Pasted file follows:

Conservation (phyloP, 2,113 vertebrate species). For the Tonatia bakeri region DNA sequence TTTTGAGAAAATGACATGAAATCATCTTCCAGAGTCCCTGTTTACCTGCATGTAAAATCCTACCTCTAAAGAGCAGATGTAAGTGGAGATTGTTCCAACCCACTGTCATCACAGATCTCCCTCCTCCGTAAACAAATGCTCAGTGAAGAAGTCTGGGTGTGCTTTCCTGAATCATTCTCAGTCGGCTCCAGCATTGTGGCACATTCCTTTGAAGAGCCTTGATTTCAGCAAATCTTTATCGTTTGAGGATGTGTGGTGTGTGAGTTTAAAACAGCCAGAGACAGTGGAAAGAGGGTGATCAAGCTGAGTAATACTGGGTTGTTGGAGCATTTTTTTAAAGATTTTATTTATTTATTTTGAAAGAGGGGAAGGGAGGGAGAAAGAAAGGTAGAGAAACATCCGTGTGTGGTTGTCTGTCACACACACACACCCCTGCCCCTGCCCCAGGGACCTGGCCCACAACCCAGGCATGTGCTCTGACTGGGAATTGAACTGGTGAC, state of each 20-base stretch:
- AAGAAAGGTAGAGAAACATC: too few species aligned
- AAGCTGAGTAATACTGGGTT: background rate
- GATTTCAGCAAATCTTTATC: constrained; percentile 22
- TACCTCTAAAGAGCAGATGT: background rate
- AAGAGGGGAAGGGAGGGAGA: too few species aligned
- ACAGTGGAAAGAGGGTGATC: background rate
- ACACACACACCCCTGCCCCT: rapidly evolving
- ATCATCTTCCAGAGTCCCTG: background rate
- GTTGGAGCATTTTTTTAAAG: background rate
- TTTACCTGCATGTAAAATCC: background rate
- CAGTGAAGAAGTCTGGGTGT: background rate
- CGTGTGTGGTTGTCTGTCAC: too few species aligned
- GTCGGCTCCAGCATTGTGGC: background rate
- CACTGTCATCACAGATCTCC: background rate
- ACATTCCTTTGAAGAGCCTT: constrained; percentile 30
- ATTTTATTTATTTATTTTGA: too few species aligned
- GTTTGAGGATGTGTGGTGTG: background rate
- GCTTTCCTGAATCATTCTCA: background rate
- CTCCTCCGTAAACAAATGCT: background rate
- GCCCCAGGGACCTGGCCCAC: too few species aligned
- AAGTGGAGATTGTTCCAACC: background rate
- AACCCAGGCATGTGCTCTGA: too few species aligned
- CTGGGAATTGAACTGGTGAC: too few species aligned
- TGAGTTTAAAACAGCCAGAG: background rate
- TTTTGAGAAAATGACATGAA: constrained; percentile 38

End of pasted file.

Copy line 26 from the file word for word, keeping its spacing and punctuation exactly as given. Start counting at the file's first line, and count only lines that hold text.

- TTTTGAGAAAATGACATGAA: constrained; percentile 38